While head coach John Harbaugh may have an idea about which quarterback will start Thursday against the New England Patriots, he's not letting anyone else know.
Following Monday's morning practice, Harbaugh was coy when discussing the separation of his signal-callers.
"We'll let you know," Harbaugh told the media when asked about a timetable for his decision.
It also seems that Harbaugh and offensive coordinator Cam Cameron are even keeping the news from their players.
Kyle Boller, Troy Smith and Joe Flacco all remained noncommittal is divulging any information regarding the heavily-scrutinized position. Instead, all three young prospects are preparing as if their name will be the one called.
"I wish I could tell you, but I have no idea," said Boller, who has the most experience of the trio with 42 career starts. "I just come out here every day to practice – never knowing who's going to be the one, the two or the three – and get ready to try to have a great practice."
The Ravens have done a solid job of keeping the quarterbacks guessing, as each player has generally received equal reps with each team.
Still, the desire for that No. 1 spot was evident after Monday's second session. All three gunslingers remained on the field after the final huddle to work on timing and accuracy with a group of receivers for nearly 30 minutes.
Kickoff is nearing, and Boller, Smith and Flacco can sense the impending verdict, as well.
"It's really important anytime you can get out there and run the plays, regardless of who's out there," Boller explained. "There will be times in the preseason I'm in there with all these guys, so it's just a matter of being able to go out there and execute.
"Being that we do get limited reps because there are three of us and we're splitting it up evenly, you've got to take advantage after practice and during practice of getting those extra reps."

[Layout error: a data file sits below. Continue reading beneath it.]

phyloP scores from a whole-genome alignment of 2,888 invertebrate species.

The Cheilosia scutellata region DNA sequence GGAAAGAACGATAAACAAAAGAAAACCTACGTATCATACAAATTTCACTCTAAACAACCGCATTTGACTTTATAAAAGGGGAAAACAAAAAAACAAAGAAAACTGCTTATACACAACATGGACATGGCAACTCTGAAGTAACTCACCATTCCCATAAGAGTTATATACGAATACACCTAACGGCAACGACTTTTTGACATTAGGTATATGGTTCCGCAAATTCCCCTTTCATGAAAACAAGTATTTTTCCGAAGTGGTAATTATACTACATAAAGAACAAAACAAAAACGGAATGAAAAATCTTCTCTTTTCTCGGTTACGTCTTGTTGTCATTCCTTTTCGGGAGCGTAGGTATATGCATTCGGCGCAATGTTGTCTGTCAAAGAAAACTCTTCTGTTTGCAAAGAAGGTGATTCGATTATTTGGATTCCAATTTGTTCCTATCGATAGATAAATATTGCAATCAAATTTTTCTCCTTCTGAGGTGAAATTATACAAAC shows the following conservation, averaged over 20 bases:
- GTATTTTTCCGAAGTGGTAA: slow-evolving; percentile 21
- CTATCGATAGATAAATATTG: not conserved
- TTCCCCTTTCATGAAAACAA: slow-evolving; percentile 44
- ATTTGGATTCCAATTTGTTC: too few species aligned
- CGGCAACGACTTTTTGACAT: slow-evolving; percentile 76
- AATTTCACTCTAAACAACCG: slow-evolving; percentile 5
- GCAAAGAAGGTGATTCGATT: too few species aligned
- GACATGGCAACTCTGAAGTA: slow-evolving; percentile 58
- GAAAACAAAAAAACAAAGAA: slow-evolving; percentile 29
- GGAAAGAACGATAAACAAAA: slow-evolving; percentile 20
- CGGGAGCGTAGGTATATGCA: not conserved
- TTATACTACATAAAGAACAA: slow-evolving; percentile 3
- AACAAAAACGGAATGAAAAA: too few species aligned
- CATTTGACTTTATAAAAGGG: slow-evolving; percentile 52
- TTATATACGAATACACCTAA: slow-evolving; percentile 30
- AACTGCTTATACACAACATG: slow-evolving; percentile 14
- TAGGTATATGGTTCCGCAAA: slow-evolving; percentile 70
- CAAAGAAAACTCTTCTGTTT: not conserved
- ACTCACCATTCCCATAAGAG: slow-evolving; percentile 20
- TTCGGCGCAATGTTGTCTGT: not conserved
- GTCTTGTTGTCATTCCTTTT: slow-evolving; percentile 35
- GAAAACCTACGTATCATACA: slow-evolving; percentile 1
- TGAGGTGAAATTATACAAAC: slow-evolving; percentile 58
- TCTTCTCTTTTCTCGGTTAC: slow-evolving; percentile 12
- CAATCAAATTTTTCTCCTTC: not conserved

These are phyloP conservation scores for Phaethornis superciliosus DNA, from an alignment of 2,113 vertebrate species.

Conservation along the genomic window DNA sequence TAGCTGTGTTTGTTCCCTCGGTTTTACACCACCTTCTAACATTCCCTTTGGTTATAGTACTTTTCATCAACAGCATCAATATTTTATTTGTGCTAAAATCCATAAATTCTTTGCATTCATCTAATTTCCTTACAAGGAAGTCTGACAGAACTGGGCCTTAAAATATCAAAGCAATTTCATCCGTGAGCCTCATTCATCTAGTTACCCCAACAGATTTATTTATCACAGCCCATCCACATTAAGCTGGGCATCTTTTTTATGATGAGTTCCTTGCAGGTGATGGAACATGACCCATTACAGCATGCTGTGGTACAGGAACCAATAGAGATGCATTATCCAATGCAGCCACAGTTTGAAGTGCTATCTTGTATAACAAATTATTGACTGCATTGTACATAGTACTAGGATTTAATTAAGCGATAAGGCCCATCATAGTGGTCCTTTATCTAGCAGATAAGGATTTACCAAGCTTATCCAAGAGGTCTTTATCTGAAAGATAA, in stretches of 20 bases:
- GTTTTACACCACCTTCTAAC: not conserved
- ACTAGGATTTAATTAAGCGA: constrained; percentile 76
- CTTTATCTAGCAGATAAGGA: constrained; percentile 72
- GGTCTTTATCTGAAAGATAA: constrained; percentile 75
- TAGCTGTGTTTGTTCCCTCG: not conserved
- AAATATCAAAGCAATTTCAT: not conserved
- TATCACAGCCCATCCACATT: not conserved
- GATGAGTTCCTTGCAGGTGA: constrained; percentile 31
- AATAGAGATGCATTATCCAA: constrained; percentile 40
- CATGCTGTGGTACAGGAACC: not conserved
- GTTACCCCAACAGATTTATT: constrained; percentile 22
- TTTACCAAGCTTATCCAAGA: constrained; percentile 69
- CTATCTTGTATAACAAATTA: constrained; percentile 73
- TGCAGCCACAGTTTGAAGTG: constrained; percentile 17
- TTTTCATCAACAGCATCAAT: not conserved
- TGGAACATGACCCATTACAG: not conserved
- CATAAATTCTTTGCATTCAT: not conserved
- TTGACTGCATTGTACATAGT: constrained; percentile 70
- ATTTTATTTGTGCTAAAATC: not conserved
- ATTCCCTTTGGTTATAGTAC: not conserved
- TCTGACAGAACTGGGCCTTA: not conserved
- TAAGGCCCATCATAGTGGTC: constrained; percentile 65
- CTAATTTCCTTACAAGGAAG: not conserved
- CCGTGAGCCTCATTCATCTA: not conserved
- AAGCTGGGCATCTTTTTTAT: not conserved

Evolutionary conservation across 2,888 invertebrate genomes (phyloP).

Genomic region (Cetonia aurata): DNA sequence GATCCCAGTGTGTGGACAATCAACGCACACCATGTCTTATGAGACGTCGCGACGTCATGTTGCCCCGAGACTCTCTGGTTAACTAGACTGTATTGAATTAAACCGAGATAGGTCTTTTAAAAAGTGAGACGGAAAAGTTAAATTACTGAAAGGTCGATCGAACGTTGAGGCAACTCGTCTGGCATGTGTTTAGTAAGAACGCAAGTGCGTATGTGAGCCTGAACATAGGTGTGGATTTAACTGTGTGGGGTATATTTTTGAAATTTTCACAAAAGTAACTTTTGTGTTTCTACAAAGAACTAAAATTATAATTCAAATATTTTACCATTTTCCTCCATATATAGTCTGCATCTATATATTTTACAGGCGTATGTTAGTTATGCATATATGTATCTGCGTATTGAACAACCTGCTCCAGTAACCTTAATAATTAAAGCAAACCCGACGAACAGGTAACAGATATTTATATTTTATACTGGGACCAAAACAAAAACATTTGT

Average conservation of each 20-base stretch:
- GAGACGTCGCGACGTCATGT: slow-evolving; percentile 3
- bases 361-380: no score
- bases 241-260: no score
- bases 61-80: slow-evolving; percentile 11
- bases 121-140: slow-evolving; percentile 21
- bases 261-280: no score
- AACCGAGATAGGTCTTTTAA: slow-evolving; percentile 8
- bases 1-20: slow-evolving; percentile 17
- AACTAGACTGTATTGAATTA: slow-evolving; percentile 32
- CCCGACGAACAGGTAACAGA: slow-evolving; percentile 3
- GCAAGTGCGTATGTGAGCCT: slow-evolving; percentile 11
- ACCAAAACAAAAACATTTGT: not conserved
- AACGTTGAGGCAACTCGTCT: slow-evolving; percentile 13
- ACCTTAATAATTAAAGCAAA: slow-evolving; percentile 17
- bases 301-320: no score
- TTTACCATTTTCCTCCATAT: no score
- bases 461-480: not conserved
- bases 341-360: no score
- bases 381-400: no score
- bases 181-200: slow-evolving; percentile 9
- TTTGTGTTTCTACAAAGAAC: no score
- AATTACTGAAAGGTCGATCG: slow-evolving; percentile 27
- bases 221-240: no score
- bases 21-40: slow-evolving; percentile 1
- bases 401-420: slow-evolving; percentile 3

All of Baltimore's quarterbacks have their positives and negatives.
Smith, entering his second season after the Ravens took him in the fifth round of the 2007 draft, possesses leadership and athleticism that most coaches crave under center. Flacco, this year's 18th-overall selection, has prototype size and a cannon for a right arm.
And even though Boller's experience advantage is somewhat leveled considering that everyone is learning Cameron's newly-installed system together, there is no substitute for seeing real in-game action in the big leagues.
"I'm anxious. I think most people would be," Flacco said. "It's the first time you get a chance to step on the field at an NFL level. That's a pretty big step and it's a pretty big accomplishment. I'm anxious to get it going and just see what it's like.
"My strategy is to go out there and play football the way I know how to and try to become as comfortable as possible with my teammates and with the offense."
Just who has the football when the Ravens call their first play of the preseason may not mean as much as people would think, however.
Harbaugh has previously noted that he will continue to evaluate the quarterbacks throughout August before he settles on a final depth chart for the position.
Whether they're playing in the first, second, third or fourth quarter, each snap will be crucial in determining the starter for the regular season opener against the Cincinnati Bengals Sept. 7.
At this point, every Raven passer is simply looking for a team victory, not necessarily a selfish one.
"There's a lot still to come out of this," said Smith. "I know that we're pretty much going to get about the same amount of playing time. The cards will fall whichever way they do, and hopefully our preparation will get us a win."